As Moore’s Law continues its relentless march toward ever smaller geometries on wafer, lithographers who
had been relying on the implementation of a solution using EUV lithography are faced with increasing
challenges to meet requirements for printing sub-2x nm half-pitch (HP). The available choices rely on 193 nm DUV immersion lithography, but with decreasing k1 values and thus shrinking process windows. To overcome these limitations, two techniques such as inverse lithography technology (ILT) and source mask optimization (SMO) were introduced by computational OPC scheme.
From a mask inspection viewpoint, the impact of both ILT and SMO is similar – both result in photomasks that have a large quantity of sub-resolution assist features (SRAFs). These SRAFs are challenging for mask-makers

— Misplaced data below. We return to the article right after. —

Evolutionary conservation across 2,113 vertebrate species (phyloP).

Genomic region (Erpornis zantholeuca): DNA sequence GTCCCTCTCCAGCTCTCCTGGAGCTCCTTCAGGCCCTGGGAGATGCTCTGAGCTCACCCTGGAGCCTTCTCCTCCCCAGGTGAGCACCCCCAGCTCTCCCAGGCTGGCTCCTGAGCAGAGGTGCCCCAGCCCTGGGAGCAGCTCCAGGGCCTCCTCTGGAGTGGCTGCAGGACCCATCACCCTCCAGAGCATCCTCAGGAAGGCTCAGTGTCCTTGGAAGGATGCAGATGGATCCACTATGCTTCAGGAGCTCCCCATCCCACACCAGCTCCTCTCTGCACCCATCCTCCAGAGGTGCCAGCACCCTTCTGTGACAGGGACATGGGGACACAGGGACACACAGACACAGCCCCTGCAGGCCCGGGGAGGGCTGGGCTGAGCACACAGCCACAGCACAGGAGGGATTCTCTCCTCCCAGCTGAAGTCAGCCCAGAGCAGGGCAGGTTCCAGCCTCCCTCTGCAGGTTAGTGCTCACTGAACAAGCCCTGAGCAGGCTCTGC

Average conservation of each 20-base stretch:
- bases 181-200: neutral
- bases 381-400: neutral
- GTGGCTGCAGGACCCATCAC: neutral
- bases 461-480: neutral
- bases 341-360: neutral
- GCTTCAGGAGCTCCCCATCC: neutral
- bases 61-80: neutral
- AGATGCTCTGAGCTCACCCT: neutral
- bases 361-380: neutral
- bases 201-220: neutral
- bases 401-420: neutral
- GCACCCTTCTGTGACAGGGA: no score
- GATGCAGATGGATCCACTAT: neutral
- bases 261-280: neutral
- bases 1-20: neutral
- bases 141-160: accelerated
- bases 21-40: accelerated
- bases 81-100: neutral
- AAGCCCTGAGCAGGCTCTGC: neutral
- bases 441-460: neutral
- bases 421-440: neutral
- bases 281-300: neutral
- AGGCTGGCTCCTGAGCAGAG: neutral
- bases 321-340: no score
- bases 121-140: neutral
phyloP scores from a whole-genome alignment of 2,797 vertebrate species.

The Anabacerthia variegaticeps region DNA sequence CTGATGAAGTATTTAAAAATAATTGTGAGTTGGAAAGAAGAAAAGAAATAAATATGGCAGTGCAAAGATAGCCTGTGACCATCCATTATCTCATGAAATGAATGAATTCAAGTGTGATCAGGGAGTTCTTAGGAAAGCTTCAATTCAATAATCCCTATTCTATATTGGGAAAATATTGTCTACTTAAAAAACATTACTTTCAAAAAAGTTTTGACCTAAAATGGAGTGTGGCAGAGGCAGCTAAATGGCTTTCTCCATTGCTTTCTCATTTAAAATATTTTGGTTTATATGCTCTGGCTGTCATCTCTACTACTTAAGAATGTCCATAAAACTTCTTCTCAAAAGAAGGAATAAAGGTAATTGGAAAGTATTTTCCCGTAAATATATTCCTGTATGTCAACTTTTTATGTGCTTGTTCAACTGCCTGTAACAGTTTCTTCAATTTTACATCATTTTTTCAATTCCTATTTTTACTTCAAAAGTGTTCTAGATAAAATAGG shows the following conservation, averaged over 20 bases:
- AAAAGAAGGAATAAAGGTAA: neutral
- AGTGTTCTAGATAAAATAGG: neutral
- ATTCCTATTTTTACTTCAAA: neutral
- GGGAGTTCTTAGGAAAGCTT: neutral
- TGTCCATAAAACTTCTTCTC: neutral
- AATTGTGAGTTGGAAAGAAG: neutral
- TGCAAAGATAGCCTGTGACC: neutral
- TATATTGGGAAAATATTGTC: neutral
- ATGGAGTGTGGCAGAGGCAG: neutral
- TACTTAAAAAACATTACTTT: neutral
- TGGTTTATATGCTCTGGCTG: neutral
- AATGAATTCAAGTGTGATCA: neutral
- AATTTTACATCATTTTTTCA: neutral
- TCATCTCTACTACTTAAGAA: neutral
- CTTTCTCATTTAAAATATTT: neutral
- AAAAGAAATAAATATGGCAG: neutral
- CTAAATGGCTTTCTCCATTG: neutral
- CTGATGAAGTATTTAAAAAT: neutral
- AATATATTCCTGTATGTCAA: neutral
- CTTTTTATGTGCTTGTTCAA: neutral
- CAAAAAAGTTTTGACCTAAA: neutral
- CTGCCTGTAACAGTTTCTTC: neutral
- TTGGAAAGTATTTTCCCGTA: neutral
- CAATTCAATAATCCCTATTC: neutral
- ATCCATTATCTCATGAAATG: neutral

to pattern with high fidelity and accuracy across a full-field mask, and thus mask inspection is challenged to maintain a high sensitivity level on primary mask features while not suffering from a high nuisance detection rate on the SRAF features. To solve this particular issue, new inspection approach was developed by using computational image calibration based wafer scanner simulation. This paper will be described the new
capabilities, which analyzes the aerial image to differentiate between printing and non-printing features, and
applying the appropriate sensitivity threshold. All analysis will be shown comparing results with and without the
new capabilities, with an emphasis on inspectability improvements and nuisance defect reduction to improve
mask cycle time.